Evidence from a forensic nurse was not improperly admitted in the trial of a man who was convicted of felony domestic battery against his girlfriend of 20 years.
Richard Steele was convicted of four counts of battery that were merged into a single conviction of Class D felony domestic battery, and he was sentenced to 545 days in prison. He appealed his conviction claiming that the trial court abused its discretion by admitting medical records from the nurse.
The records, admitted over Steele’s objection, indicated that the victim and her 12-year-old daughter both told the nurse that the victim’s injuries were caused when Steele punched her in the face. The report also included the nurse’s contact information and discharge instructions urging the victim to contact a domestic violence shelter and seek counseling.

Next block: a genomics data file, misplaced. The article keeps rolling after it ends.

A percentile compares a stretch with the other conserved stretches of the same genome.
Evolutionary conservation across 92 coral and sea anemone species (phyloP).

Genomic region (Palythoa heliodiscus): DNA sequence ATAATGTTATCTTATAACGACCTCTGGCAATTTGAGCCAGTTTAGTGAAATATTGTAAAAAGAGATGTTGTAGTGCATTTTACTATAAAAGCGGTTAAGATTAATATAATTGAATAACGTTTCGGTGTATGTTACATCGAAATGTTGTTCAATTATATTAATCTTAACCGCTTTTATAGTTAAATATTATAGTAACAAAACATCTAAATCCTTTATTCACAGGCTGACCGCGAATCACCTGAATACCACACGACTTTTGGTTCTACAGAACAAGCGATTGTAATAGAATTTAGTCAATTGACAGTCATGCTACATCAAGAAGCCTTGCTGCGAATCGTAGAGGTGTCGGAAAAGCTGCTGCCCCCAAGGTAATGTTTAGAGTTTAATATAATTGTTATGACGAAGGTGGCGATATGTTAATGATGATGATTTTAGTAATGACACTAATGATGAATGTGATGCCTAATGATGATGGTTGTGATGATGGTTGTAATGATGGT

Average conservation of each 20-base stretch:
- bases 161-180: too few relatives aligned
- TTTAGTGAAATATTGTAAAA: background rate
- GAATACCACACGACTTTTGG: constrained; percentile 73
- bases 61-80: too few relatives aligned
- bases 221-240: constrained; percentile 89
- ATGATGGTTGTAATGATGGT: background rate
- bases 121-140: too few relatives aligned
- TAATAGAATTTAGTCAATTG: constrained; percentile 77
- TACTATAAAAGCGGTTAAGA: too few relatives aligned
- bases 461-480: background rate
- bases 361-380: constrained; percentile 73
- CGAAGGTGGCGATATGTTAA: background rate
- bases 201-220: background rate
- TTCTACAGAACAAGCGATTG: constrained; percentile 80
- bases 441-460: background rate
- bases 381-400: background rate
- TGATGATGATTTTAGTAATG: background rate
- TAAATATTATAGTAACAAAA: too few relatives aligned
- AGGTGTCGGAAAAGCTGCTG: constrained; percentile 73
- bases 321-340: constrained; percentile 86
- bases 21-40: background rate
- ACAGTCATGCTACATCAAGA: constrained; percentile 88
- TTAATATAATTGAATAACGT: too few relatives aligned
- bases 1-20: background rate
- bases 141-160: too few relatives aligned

At trial, the victim testified that she and Steele argued the day she was injured but denied Steele struck her, claiming instead that she tripped and hit her face on a table. The jury nevertheless convicted Steele, and the Court of Appeals affirmed Tuesday.
“Steele has not demonstrated error in the admission of the testimony of and medical record” from the nurse, Judge Melissa May wrote for the panel in Richard Steele v. State of Indiana, 49A02-1408-CR-585. “Steele’s conviction is supported by sufficient evidence. Steele was not subjected to double jeopardy when the court merged the findings of guilt into one conviction.”